With that fix in place, my Page­Speed score was improved as you can see in the next screen­shot, but keep read­ing where I fix a poten­tial prob­lem I have created.

Jmx2 com pagespeed 98 13 JUL2021

Final PageSpeed Insight score of 98

Allow­ing image embeds while pro­tect­ing fonts

I want my images to be able to be served to any site so that media embeds work. For exam­ple, if some­one shared one of our projects on Face­book, I want the social media image to appear.

facebook-debugger-google-post-20JUL2021

The Facebook Sharing Debugger

I also host my fonts on Cloud­Front. I want to restrict how those files are used. I’d like to have them served only to jmx2​.com.

My ini­tial thought was a restric­tive ref­er­er head­er. But, if I only allowed jmx2.com to be a valid ref­er­er head­er, that would pre­vent social embeds from show­ing images for the posts. (Triv­ia: Ref­er­er’ is mis­spelled in the HTML spec, so we must use the mis­spelled ver­sion of the word now! 🤷)

There are also issues with adding a ref­er­er head­er to Cloud­Front assets. For full details see this 2016 post in the AWS Secu­ri­ty Blog: How to Pre­vent Hotlink­ing by Using AWS WAF, Ama­zon Cloud­Front, and Ref­er­er Check­ing.

If you are using a CDN such as Cloud­Front to speed up your site’s deliv­ery of con­tent, val­i­dat­ing the Referer head­er at the web serv­er becomes less prac­ti­cal. The CDN stores a copy of your con­tent in the edge of its net­work of servers, so even if your web serv­er val­i­dates the orig­i­nal request’s head­ers (in this case, the Referer), addi­tion­al requests for that con­tent must be val­i­dat­ed by the CDN itself because they are unlike­ly to hit the ori­gin web server.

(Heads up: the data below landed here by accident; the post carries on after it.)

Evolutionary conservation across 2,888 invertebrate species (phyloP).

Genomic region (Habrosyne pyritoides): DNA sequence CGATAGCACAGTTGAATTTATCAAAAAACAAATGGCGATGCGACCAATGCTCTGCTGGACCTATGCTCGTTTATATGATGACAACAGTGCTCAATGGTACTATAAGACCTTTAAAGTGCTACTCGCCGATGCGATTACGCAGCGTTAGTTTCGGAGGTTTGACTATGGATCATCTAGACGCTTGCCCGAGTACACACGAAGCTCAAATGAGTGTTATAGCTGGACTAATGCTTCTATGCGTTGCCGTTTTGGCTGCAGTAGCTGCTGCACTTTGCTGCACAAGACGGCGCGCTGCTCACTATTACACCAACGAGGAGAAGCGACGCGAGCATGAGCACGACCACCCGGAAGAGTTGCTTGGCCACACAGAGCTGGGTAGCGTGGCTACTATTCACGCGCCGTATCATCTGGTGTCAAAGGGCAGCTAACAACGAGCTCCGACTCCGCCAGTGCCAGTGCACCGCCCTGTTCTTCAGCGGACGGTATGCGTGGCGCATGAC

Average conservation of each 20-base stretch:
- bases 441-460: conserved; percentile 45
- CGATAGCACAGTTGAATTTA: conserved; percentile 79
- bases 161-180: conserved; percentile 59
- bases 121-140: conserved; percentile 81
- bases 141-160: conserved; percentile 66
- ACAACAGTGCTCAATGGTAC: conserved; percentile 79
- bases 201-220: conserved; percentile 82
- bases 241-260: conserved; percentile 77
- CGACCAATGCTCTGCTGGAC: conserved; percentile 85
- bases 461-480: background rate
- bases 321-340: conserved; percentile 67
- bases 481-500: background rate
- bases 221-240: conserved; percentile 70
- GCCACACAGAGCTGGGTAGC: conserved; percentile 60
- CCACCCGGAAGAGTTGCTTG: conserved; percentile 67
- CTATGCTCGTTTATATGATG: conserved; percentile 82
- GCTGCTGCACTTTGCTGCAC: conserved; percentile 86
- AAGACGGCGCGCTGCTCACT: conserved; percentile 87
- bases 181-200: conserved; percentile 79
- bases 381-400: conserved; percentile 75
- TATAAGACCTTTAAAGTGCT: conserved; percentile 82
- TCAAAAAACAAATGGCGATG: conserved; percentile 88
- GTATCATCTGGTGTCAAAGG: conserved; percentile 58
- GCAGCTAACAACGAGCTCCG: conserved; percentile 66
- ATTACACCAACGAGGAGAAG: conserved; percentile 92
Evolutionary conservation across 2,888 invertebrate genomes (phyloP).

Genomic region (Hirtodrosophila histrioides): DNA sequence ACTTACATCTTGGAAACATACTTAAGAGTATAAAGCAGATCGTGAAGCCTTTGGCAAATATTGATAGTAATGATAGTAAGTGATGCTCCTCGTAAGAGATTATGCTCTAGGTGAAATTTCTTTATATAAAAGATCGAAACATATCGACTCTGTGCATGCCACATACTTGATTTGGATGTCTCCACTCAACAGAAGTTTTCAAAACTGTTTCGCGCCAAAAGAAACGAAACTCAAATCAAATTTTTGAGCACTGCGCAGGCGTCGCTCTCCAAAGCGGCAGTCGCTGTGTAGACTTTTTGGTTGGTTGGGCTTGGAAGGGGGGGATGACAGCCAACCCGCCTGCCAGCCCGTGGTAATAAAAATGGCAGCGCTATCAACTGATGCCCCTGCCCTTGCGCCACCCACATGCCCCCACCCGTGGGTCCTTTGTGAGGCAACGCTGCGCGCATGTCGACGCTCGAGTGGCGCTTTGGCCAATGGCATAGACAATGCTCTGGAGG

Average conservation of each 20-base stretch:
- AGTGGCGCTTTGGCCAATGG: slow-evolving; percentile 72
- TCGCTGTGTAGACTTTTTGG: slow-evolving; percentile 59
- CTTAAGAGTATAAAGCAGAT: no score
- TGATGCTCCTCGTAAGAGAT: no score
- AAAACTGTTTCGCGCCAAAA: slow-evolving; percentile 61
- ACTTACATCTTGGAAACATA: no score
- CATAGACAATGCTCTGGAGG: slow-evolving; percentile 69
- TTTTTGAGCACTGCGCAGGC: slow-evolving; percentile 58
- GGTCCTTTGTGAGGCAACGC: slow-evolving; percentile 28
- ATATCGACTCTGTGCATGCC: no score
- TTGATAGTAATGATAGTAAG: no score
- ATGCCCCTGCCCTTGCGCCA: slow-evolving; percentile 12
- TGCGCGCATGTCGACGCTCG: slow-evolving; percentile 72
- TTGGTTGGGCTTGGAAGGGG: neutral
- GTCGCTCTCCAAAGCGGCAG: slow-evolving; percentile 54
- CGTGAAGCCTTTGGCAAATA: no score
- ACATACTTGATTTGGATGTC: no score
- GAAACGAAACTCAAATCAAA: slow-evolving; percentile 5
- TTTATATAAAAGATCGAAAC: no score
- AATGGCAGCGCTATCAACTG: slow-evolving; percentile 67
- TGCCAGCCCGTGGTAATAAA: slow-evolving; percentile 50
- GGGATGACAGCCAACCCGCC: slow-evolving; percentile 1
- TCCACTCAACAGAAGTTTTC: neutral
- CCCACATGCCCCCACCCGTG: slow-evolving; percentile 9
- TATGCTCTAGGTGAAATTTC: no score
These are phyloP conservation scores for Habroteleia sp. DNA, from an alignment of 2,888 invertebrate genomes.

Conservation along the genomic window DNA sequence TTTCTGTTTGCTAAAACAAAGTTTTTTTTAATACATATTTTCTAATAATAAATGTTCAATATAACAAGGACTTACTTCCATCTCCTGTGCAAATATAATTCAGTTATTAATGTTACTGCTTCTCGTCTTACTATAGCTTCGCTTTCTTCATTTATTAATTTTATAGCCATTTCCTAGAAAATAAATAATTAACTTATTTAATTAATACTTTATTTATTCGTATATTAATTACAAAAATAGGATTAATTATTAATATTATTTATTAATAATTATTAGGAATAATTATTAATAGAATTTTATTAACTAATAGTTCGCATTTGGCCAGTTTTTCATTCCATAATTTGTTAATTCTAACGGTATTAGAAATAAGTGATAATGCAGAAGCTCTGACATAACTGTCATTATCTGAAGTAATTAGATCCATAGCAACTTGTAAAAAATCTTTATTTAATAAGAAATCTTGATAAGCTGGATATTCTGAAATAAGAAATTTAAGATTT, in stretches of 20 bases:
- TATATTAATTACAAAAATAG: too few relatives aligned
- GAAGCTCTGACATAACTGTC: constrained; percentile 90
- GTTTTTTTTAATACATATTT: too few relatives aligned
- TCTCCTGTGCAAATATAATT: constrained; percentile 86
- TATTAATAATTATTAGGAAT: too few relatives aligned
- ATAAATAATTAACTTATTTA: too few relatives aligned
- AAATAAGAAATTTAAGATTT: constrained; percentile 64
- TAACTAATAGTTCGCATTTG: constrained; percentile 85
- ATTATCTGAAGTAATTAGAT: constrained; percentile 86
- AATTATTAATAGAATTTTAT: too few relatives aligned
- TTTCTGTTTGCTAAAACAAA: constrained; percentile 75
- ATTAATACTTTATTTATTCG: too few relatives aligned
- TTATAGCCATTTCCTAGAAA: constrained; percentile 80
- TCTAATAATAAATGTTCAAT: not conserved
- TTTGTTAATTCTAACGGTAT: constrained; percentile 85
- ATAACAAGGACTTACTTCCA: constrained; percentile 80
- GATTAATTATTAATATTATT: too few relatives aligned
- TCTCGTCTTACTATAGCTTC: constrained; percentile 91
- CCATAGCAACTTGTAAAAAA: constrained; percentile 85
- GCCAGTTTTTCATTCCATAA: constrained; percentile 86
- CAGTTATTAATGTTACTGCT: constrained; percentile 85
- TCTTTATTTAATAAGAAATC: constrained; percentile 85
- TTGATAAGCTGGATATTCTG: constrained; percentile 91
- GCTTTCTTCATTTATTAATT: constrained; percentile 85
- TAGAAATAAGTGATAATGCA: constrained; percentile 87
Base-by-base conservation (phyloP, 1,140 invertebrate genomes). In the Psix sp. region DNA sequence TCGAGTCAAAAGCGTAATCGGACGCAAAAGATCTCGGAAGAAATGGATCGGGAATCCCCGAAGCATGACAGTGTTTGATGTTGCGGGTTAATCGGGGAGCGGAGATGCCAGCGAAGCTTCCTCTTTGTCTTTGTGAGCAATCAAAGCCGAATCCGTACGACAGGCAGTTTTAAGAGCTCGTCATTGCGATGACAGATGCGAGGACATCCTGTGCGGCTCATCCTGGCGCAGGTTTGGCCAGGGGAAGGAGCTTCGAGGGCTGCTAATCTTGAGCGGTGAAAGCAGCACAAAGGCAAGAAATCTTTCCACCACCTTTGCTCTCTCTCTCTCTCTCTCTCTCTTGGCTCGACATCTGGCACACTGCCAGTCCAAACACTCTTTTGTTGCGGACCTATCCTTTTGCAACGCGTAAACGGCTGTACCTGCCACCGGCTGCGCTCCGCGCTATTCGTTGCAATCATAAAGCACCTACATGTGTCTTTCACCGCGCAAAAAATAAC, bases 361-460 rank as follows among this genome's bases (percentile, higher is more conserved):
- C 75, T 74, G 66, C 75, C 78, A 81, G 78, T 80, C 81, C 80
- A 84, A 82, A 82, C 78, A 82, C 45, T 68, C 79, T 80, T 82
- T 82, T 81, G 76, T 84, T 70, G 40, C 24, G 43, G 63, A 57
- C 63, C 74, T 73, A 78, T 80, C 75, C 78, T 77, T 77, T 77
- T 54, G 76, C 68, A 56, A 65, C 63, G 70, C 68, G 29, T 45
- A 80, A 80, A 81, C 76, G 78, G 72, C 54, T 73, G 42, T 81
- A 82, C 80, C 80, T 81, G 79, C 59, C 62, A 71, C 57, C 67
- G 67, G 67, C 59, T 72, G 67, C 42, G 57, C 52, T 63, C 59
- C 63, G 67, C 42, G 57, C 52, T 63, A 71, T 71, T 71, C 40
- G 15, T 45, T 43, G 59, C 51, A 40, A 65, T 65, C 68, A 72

Ulti­mate­ly, a ref­er­er head­er would not work any­way for my sit­u­a­tion. Since the fonts and the images exist on the same Cloud­Front serv­er, I need­ed to add an addi­tion­al rule in AWS.

AWS WAF

What is WAF? Ama­zon’s FAQ:

AWS WAF is a web appli­ca­tion fire­wall that helps pro­tect web appli­ca­tions from attacks by allow­ing you to con­fig­ure rules that allow, block, or mon­i­tor (count) web requests based on con­di­tions that you define. These con­di­tions include IP address­es, HTTP head­ers, HTTP body, URI strings, SQL injec­tion and cross-site scripting.

Head to the WAF start page and cre­ate a rule, which is called an ACL, for access con­trol list.” I’ve cre­at­ed one called jmx2-ref­er­er-check-for-fonts.

2021 07 20 13 58 46

There is a handy GUI to cre­ate your rules. I’ll talk through the steps I took, but since the rules can be writ­ten in JSON, that’s what I’ll include below for ref­er­ence. The lan­guage I’ll use is pret­ty stilt­ed, but I think it’s the best way to describe using the GUI

Under the Add rules” drop­down, I select­ed Add my own rules and rule groups.”